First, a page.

Wednesday, 4 September 2013

Welcome Back, Eberitzsch

It appears as though our blog took an unexpected hiatus during the warmer months. But let's capitalize on the scholastic theme we've employed and just pretend that our arrested development was a planned summer vacation.

Upon returning to school each September I always felt a confluence of excitement and anxiety, which seems to have translated as forcefully to my return to writing this blog. There's a lot of self-imposed pressure in choosing the right post to set the tone for the year, much like choosing the right first-day outfit. It ought to exclaim: "Remember me?  I'm back. But better!" Then again, who am I trying to impress? We're all friends. So let's just pick up where we left off.

With that in mind, I'll start with a record I procured in the spring and rotated heavily throughout the summer: HE3 Project Chapter Three.

Unlike the long-lost Soviet Funk album I reviewed, which was revealed to be a fraud, the resurrected studio tapes of San Francisco's Herman Eberitzsch III are the bona fide goods. Although employed as a session keyboardist for Mercury Records throughout the 70s, Eberitzsch barely materializes on Discogs, the exceptions being on a handful of disco twelve inches pressed by Patrick Cowley's Megatone Records, some of Coke Escavedo dance numbers and an Esther Phillips record, incidentally also featuring jazz bassist Ron Carter and JB saxophonist Pee Wee Ellis.

Eberitzsch kept a low profile, yet the modest reissue outfit, Family Groove Records, somehow managed to unearth a basement full of top-shelf experimental space jazz, buttery blaxploitation funk and psychedelic blues by this unsung master composer-musician.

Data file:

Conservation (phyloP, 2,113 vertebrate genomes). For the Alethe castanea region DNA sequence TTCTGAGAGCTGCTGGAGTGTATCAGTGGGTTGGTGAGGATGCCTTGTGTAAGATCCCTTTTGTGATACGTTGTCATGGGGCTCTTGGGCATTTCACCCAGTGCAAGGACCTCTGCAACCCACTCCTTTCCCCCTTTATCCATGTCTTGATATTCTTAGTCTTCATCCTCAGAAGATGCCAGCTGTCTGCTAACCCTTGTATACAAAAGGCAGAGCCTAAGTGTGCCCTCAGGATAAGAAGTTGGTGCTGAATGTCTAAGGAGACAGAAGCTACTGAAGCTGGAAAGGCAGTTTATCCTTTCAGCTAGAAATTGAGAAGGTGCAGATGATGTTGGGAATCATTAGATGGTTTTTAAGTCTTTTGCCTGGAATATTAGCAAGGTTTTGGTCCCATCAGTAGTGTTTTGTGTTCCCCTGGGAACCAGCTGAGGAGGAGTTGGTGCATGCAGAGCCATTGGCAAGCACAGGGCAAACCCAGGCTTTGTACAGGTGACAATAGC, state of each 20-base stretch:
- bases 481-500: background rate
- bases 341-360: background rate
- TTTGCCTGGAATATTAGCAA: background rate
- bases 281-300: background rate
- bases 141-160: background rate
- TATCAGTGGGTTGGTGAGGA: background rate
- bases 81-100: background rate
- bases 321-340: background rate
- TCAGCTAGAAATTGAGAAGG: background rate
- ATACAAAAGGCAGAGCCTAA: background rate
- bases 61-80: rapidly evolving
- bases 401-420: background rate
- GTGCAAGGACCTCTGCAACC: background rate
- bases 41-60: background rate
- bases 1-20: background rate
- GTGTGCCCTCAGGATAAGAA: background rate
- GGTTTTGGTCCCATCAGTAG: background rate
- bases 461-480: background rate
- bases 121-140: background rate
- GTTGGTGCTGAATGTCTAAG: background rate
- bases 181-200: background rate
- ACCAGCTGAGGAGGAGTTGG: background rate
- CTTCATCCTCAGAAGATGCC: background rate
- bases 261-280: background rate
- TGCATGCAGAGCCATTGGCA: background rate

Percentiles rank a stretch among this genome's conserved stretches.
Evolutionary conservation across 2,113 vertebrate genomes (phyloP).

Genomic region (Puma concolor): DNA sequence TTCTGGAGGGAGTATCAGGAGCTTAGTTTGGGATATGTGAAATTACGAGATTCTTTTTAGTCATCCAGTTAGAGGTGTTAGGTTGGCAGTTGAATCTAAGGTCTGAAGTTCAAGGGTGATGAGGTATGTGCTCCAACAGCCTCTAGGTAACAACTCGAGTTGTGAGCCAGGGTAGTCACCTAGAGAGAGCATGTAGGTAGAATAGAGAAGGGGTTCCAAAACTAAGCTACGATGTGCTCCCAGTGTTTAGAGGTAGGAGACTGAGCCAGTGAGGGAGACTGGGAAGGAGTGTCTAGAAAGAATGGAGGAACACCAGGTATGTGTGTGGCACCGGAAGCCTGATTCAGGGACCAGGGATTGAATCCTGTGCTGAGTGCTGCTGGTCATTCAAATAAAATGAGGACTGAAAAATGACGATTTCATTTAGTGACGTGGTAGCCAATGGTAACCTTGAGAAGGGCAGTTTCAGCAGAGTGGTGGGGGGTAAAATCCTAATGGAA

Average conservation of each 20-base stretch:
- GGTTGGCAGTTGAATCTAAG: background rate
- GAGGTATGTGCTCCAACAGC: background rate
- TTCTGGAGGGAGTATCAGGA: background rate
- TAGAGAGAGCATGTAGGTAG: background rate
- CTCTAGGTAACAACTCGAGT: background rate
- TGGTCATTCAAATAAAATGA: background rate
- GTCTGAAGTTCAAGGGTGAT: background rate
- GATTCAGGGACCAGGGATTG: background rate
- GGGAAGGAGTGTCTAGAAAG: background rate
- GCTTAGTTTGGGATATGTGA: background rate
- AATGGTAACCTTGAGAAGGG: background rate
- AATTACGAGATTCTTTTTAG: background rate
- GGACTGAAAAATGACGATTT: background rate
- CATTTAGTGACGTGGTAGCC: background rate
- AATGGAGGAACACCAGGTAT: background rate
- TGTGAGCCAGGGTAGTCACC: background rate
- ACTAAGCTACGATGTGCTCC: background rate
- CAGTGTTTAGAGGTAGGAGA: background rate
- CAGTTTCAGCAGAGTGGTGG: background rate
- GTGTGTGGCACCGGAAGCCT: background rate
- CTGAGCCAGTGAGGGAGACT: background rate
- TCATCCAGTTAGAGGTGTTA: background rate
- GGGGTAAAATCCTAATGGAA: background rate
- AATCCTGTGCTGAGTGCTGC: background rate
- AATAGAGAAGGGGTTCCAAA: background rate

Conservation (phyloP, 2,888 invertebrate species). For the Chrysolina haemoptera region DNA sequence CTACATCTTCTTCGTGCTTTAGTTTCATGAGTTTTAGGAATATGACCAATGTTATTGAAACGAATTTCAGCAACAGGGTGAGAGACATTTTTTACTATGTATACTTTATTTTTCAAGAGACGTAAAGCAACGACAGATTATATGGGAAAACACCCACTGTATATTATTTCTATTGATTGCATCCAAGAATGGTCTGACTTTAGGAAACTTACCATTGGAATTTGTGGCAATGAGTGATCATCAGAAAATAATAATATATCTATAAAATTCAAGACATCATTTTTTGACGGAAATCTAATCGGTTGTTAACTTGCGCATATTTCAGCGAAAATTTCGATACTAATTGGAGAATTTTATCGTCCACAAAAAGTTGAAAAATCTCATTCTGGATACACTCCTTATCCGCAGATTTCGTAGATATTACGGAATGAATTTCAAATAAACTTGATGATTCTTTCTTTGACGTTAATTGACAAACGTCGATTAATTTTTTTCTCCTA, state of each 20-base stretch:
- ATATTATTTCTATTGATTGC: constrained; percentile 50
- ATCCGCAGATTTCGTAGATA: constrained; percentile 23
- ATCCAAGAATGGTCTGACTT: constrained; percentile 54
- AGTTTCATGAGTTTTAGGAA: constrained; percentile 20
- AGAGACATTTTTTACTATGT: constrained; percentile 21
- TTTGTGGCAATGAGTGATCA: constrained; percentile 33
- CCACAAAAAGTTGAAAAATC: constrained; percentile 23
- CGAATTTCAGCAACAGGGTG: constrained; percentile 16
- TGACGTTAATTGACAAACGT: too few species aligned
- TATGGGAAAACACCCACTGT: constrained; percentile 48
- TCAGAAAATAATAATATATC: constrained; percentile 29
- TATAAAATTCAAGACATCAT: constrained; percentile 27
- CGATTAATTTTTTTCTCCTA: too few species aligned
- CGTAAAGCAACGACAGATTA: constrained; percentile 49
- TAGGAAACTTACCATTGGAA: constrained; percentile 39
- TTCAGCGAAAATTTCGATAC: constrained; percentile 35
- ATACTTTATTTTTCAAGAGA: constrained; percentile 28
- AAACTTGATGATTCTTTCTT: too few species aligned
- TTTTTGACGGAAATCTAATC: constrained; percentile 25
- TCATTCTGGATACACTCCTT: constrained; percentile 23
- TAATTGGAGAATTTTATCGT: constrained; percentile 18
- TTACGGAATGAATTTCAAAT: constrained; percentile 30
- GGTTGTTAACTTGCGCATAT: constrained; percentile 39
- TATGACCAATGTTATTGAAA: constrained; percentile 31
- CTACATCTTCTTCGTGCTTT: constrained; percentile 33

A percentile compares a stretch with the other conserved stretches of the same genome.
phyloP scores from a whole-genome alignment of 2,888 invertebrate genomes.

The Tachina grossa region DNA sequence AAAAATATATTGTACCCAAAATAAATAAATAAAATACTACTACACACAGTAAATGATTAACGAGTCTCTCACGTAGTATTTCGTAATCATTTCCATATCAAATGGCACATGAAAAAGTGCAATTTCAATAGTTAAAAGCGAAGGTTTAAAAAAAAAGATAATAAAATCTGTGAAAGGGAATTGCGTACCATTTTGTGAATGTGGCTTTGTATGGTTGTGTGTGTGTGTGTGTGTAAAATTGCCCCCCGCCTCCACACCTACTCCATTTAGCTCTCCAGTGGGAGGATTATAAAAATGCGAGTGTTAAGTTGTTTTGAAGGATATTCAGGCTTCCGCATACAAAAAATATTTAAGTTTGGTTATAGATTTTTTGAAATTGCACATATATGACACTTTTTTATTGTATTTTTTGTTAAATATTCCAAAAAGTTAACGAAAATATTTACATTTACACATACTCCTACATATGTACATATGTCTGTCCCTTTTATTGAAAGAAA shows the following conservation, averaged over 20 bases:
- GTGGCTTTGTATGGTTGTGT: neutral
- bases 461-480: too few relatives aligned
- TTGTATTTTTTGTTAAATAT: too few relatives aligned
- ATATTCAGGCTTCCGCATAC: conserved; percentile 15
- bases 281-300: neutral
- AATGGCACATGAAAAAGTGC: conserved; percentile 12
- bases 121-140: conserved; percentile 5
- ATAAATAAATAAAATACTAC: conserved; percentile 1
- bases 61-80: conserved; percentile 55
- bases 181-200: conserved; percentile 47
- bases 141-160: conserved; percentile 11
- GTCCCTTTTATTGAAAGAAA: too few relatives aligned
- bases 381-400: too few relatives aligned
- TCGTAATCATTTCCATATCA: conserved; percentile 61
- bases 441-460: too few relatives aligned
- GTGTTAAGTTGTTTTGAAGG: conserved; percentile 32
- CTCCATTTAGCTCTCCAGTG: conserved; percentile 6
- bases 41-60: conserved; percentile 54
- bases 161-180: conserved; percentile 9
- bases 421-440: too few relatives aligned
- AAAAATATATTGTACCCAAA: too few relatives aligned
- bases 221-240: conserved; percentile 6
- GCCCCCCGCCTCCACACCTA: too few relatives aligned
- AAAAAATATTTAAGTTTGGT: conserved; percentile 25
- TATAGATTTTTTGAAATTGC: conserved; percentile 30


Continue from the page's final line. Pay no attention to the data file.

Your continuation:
If I had to recommend one of the three available volumes, Chapter Three is the most mature expression of HE3's oeuvre. It also features the fewest vocals, which I opine are the weakest element on the earlier dates.

As Eberitzsch's new label describes his sound, " it's the impassioned zeitgeist (of the psychedelic era), both a fearless exploration of the cosmos and a raw form of self-expression immersed in the grass roots."

Save for "Rapture of the Deep" and "Smoothing Along the Smoothies," the selection posted below, which is culled from the scant offerings online, represents an unfortunately skewed, commercially-oriented smattering of Eberitzsch's work.  I'd urge you to seek out his albums, or failing that these iTunes clips, to immerse yourself properly in the deeper cuts that epitomize his sublime vibrations.

HE3 Project - Chapter One, Family Groove Records, 2010

Discogs: Chapter One

"Rapture of the Deep"

"In a Soft and Subtle Way"

HE3 Project - Chapter Two, Family Groove Records, 2010

Discogs: Chapter Two

"Soul Support"

"You Got Some Nice Moves"

HE3 Project - Chapter Three, Family Groove Records, 2012

Discogs: Chapter Three

"Ardesian Wells"

"Smoothing Along with the Smoothies"

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